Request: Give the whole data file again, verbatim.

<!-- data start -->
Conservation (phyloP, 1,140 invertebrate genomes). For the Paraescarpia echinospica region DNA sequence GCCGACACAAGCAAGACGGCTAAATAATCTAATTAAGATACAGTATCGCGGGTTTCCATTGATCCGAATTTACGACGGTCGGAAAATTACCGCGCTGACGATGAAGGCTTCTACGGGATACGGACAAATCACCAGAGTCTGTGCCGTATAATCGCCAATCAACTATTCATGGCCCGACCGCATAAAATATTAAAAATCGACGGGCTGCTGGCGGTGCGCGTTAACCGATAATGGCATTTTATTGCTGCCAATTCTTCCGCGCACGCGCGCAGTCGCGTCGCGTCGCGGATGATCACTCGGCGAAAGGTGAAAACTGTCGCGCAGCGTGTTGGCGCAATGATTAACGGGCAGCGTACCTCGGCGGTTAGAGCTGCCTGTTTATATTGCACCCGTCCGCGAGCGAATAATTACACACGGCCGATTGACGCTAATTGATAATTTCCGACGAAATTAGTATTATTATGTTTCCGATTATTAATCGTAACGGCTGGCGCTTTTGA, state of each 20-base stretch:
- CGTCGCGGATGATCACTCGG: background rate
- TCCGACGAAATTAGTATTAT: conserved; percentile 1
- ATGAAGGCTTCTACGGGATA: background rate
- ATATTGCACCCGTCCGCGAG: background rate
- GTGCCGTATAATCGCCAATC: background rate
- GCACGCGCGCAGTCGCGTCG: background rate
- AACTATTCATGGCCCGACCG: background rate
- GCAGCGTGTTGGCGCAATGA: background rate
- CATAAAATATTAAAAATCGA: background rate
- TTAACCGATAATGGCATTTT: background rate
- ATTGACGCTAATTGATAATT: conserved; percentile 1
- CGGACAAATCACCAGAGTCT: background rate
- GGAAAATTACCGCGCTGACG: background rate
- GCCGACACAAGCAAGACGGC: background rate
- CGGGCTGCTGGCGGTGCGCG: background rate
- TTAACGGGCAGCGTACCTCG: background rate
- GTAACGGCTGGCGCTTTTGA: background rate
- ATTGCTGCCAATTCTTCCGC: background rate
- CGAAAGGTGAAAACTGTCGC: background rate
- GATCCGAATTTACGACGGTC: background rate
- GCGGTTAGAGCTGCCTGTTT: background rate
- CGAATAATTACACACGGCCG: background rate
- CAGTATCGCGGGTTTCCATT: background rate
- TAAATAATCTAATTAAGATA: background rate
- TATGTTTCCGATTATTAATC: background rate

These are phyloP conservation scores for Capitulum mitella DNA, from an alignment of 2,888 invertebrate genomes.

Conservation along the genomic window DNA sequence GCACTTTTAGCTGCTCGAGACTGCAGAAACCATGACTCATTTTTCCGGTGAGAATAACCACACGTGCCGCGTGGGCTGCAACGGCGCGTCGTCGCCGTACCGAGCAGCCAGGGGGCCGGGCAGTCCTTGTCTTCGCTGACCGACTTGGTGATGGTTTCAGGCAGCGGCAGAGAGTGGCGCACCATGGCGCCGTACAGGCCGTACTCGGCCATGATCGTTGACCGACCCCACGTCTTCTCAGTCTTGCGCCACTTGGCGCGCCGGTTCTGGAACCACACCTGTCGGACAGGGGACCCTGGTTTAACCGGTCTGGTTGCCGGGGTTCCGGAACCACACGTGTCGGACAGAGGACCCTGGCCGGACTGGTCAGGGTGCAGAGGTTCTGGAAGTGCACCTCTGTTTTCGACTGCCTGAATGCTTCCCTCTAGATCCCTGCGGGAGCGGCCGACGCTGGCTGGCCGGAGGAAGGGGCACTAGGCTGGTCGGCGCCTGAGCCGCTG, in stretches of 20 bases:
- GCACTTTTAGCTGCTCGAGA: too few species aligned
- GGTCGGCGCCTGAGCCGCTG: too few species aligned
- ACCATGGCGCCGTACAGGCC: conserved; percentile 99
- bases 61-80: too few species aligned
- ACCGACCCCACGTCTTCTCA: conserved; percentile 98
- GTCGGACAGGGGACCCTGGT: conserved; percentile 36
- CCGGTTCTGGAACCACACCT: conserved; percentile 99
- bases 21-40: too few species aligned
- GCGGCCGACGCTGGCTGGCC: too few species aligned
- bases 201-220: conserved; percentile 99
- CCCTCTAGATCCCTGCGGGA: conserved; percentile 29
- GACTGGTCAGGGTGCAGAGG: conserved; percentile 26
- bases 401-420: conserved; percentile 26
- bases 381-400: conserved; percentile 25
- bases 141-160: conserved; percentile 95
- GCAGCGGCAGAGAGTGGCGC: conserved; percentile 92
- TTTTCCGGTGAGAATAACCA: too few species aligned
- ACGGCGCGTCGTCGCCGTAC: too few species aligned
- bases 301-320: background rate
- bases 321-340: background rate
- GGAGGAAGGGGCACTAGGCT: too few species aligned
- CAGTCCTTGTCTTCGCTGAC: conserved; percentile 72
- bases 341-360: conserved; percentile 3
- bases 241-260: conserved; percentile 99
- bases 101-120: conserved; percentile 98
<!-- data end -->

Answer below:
Conservation (phyloP, 1,140 invertebrate genomes). For the Paraescarpia echinospica region DNA sequence GCCGACACAAGCAAGACGGCTAAATAATCTAATTAAGATACAGTATCGCGGGTTTCCATTGATCCGAATTTACGACGGTCGGAAAATTACCGCGCTGACGATGAAGGCTTCTACGGGATACGGACAAATCACCAGAGTCTGTGCCGTATAATCGCCAATCAACTATTCATGGCCCGACCGCATAAAATATTAAAAATCGACGGGCTGCTGGCGGTGCGCGTTAACCGATAATGGCATTTTATTGCTGCCAATTCTTCCGCGCACGCGCGCAGTCGCGTCGCGTCGCGGATGATCACTCGGCGAAAGGTGAAAACTGTCGCGCAGCGTGTTGGCGCAATGATTAACGGGCAGCGTACCTCGGCGGTTAGAGCTGCCTGTTTATATTGCACCCGTCCGCGAGCGAATAATTACACACGGCCGATTGACGCTAATTGATAATTTCCGACGAAATTAGTATTATTATGTTTCCGATTATTAATCGTAACGGCTGGCGCTTTTGA, state of each 20-base stretch:
- CGTCGCGGATGATCACTCGG: background rate
- TCCGACGAAATTAGTATTAT: conserved; percentile 1
- ATGAAGGCTTCTACGGGATA: background rate
- ATATTGCACCCGTCCGCGAG: background rate
- GTGCCGTATAATCGCCAATC: background rate
- GCACGCGCGCAGTCGCGTCG: background rate
- AACTATTCATGGCCCGACCG: background rate
- GCAGCGTGTTGGCGCAATGA: background rate
- CATAAAATATTAAAAATCGA: background rate
- TTAACCGATAATGGCATTTT: background rate
- ATTGACGCTAATTGATAATT: conserved; percentile 1
- CGGACAAATCACCAGAGTCT: background rate
- GGAAAATTACCGCGCTGACG: background rate
- GCCGACACAAGCAAGACGGC: background rate
- CGGGCTGCTGGCGGTGCGCG: background rate
- TTAACGGGCAGCGTACCTCG: background rate
- GTAACGGCTGGCGCTTTTGA: background rate
- ATTGCTGCCAATTCTTCCGC: background rate
- CGAAAGGTGAAAACTGTCGC: background rate
- GATCCGAATTTACGACGGTC: background rate
- GCGGTTAGAGCTGCCTGTTT: background rate
- CGAATAATTACACACGGCCG: background rate
- CAGTATCGCGGGTTTCCATT: background rate
- TAAATAATCTAATTAAGATA: background rate
- TATGTTTCCGATTATTAATC: background rate

These are phyloP conservation scores for Capitulum mitella DNA, from an alignment of 2,888 invertebrate genomes.

Conservation along the genomic window DNA sequence GCACTTTTAGCTGCTCGAGACTGCAGAAACCATGACTCATTTTTCCGGTGAGAATAACCACACGTGCCGCGTGGGCTGCAACGGCGCGTCGTCGCCGTACCGAGCAGCCAGGGGGCCGGGCAGTCCTTGTCTTCGCTGACCGACTTGGTGATGGTTTCAGGCAGCGGCAGAGAGTGGCGCACCATGGCGCCGTACAGGCCGTACTCGGCCATGATCGTTGACCGACCCCACGTCTTCTCAGTCTTGCGCCACTTGGCGCGCCGGTTCTGGAACCACACCTGTCGGACAGGGGACCCTGGTTTAACCGGTCTGGTTGCCGGGGTTCCGGAACCACACGTGTCGGACAGAGGACCCTGGCCGGACTGGTCAGGGTGCAGAGGTTCTGGAAGTGCACCTCTGTTTTCGACTGCCTGAATGCTTCCCTCTAGATCCCTGCGGGAGCGGCCGACGCTGGCTGGCCGGAGGAAGGGGCACTAGGCTGGTCGGCGCCTGAGCCGCTG, in stretches of 20 bases:
- GCACTTTTAGCTGCTCGAGA: too few species aligned
- GGTCGGCGCCTGAGCCGCTG: too few species aligned
- ACCATGGCGCCGTACAGGCC: conserved; percentile 99
- bases 61-80: too few species aligned
- ACCGACCCCACGTCTTCTCA: conserved; percentile 98
- GTCGGACAGGGGACCCTGGT: conserved; percentile 36
- CCGGTTCTGGAACCACACCT: conserved; percentile 99
- bases 21-40: too few species aligned
- GCGGCCGACGCTGGCTGGCC: too few species aligned
- bases 201-220: conserved; percentile 99
- CCCTCTAGATCCCTGCGGGA: conserved; percentile 29
- GACTGGTCAGGGTGCAGAGG: conserved; percentile 26
- bases 401-420: conserved; percentile 26
- bases 381-400: conserved; percentile 25
- bases 141-160: conserved; percentile 95
- GCAGCGGCAGAGAGTGGCGC: conserved; percentile 92
- TTTTCCGGTGAGAATAACCA: too few species aligned
- ACGGCGCGTCGTCGCCGTAC: too few species aligned
- bases 301-320: background rate
- bases 321-340: background rate
- GGAGGAAGGGGCACTAGGCT: too few species aligned
- CAGTCCTTGTCTTCGCTGAC: conserved; percentile 72
- bases 341-360: conserved; percentile 3
- bases 241-260: conserved; percentile 99
- bases 101-120: conserved; percentile 98